“Making A Living Or Making A Life”

Let’s face it, we need money to survive: to pay the bills, the rent or the mortgage, put food on the table and to keep clothes on our backs. We need money to do this and most of us will do what it takes to do that for our families. We work full-time or part-time, and take the overtime that’s offered to us. We work and we work to do all those things…those “responsible” things.

On the other hand, how much do we need? Do we need all those things that we work so hard to get? Or is there a balance between what we have to do to make a living to afford those things or do we do what we have to do to make a life to appreciate and spend time with the people we’re busy making a living for?

There’s a quote that reads like this: “Don’t get so busy making a living that you forget to have a life.”

And that’s an important thought to think about.

I know it’s important to be able to make a living, but more often than not, I see people so busy and exhausted making that living that there’s nothing left of them to enjoy the life it affords…or the people that they love who support them to make that living.

Do we work until exhaustion because of our ego and self-esteem? Do you feel like “more of a man” when you work more than 40 hours a week? Does it make you feel like more of an “empowered woman” when you work all week and on weekends? Is all that work outside of what is really necessary about our self-esteem?

We seem to live in a society that is built upon making money and “having it all,” yet I’ve seen a shift in society as well. Everyone is working more than normal but looking for answers as to what their life is missing; they feel a void, fatigue, and moments of “is this is as good as it gets.?”

But think about it: you put that pressure on yourself. No one is asking you to spend 50 or 60 hours a week working your ass off to pay for the unnecessary things in life; you put that pressure on yourself. No one is asking you to work until the point of exhaustion that you can’t enjoy your life filled with family or friends; you made that choice. No one is asking you to get so busy making a living that you don’t have the time or energy to have a life; you made that decision.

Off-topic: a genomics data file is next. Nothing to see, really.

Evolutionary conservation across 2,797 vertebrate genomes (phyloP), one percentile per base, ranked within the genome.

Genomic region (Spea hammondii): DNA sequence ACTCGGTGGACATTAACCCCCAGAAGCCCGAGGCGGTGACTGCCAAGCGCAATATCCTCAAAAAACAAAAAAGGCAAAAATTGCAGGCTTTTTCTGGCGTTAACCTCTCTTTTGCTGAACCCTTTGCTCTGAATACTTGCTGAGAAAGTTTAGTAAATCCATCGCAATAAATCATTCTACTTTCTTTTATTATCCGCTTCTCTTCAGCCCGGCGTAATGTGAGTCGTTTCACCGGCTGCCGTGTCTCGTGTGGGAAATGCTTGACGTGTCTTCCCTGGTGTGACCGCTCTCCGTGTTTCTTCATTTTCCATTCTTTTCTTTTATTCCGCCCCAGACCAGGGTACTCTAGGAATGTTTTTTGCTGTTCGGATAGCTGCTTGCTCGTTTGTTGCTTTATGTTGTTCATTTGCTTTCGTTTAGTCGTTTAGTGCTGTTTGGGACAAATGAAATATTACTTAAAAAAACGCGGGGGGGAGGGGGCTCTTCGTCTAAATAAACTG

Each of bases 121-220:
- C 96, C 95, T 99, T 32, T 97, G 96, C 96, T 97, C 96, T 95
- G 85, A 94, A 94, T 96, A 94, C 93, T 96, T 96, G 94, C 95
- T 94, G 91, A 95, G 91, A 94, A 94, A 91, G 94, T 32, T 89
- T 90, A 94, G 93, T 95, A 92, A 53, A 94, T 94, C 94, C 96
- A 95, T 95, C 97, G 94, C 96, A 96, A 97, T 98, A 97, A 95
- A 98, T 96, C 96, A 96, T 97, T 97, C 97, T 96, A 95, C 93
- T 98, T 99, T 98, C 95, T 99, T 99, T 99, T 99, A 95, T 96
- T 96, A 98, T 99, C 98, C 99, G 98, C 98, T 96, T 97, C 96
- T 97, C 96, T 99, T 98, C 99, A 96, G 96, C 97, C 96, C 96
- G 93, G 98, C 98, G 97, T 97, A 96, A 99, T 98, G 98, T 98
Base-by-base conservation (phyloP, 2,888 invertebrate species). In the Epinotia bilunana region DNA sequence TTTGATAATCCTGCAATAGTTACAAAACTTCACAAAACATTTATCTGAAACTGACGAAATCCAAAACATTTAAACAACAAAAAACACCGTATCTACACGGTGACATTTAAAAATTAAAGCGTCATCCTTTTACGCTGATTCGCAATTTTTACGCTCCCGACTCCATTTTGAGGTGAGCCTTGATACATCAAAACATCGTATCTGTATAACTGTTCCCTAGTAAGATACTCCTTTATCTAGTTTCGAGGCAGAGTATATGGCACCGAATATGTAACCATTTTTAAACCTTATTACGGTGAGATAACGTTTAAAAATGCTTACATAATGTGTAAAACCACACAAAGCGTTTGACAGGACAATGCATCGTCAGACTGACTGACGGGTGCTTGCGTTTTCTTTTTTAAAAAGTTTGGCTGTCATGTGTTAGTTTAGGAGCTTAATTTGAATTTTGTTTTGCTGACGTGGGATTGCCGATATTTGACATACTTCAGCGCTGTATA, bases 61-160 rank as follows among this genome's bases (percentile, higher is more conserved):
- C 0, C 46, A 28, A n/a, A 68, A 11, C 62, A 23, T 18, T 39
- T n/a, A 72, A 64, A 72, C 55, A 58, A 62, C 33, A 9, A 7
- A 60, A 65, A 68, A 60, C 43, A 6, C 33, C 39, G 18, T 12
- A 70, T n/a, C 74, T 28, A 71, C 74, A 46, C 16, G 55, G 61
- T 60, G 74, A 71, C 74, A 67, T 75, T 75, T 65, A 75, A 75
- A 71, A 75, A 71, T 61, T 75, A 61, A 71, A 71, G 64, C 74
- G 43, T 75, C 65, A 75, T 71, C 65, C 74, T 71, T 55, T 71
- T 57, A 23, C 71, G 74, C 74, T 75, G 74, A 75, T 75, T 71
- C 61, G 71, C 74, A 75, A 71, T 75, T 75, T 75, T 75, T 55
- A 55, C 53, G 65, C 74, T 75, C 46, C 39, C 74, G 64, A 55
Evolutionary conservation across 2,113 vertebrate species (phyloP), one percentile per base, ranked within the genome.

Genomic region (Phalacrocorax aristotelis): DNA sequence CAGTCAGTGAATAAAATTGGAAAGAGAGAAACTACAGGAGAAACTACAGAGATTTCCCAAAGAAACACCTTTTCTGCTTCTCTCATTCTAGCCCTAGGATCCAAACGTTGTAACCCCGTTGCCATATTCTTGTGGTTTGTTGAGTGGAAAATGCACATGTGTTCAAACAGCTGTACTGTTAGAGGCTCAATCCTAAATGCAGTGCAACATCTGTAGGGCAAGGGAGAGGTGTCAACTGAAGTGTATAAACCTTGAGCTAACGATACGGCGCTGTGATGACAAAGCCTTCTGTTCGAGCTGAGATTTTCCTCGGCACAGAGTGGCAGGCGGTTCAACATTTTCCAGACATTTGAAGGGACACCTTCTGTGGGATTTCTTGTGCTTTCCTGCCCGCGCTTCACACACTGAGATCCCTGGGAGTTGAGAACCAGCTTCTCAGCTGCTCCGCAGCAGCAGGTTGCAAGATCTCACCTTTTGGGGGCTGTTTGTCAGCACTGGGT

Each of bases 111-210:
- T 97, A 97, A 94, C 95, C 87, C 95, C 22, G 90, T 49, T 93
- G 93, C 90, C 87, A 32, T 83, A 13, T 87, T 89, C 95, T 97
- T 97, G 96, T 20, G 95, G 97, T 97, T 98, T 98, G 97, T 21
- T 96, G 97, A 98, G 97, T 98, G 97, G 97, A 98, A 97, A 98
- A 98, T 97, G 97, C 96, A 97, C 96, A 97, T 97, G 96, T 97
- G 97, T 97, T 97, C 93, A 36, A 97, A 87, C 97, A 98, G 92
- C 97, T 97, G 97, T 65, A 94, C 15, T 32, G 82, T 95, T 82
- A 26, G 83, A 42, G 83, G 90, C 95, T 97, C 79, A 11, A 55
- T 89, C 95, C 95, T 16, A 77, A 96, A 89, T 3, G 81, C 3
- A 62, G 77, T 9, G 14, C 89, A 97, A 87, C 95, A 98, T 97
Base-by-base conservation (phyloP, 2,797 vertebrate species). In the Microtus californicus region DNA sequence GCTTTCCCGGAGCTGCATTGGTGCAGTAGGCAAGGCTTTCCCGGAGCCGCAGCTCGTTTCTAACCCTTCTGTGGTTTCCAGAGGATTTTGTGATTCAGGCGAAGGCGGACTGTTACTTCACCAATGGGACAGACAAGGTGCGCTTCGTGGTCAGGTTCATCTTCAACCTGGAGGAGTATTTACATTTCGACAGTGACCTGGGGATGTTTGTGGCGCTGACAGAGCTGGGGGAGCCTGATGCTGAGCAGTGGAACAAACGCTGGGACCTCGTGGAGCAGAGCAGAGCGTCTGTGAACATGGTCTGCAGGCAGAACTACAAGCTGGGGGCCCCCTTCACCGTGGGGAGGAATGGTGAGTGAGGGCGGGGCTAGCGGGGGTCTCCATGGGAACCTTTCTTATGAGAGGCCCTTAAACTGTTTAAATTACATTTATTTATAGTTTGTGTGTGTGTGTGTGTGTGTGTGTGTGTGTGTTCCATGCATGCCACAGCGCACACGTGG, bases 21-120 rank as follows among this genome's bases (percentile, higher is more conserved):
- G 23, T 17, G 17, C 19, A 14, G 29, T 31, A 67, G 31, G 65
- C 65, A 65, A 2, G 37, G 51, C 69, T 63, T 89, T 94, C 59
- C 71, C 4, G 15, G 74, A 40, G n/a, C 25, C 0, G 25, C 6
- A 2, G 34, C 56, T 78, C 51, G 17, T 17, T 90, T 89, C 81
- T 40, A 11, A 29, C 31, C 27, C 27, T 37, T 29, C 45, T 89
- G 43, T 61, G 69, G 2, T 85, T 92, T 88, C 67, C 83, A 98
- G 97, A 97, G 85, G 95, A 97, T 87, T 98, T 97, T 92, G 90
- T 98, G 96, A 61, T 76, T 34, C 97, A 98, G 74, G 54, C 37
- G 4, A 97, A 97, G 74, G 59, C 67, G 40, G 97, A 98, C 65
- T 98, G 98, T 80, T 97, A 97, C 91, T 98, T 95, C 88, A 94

Life doesn’t go on forever; neither does a job or career. In fact, the job and career most often times will end long before the life.

And life is short, life is precarious, and life is unsure.

We’re not promised another day; we’re not promised a job.

We’re not promised time; we’re not promised job security.

We’re not promised that our loved ones will always be there; we’re not promised that the job will either.

The people who love us want to spend time with us; the job wants us to spend time working.

The people who care about us want us to be well and happy and enjoy life; the job wants us to be well and happy so that we can do their work.

The people we are making a life with want that life to be filled with memories; the job wants that life to be filled with hours that don’t make a memory, but fill a quota.

The people you love are the life; the job is just a living.

The people who love you don’t lay you off or replace you for someone better; the job does.

The people who love you want to spend time with you; the job wants you to spend time working overtime.

The people who love you don’t need anything from you, they simply want “you”; the job doesn’t want you, they need what they can get from you.

And the people who love you, RESPECT you, and care about your well-being will understand when you say “no” to them because you’re exhausted or need to simply “be;” the job doesn’t take “no” for an answer because they don’t respect you or care about your well-being, they care about you doing what they want.

Life is so short, so unpredictable, and so precarious; days aren’t promised and neither is the job. So while you need to make a living to pay the bills, don’t forget to make a “life.” And make that life with the people that appreciate you, love you, and are part of that “life” you are living.

In the end, the job won’t be there to take care of you if you’re hurt; the job won’t understand when you’re too exhausted to work overtime; the job won’t care if something happens to you because they’ll find someone else to replace you.

The ones who love you will always care because they know that you can’t be replaced.

And “making a life” is all about surrounding yourself with the people who love you; it’s about enjoying every day and every moment; it’s about making memories and of hearts taking pictures.

Don’t get so busy making a living that you forget to have a life.

Learn to say “no” when you need to…

It’s a good thing.

Wishing you love and light,

~Anne Dennish~

 

 

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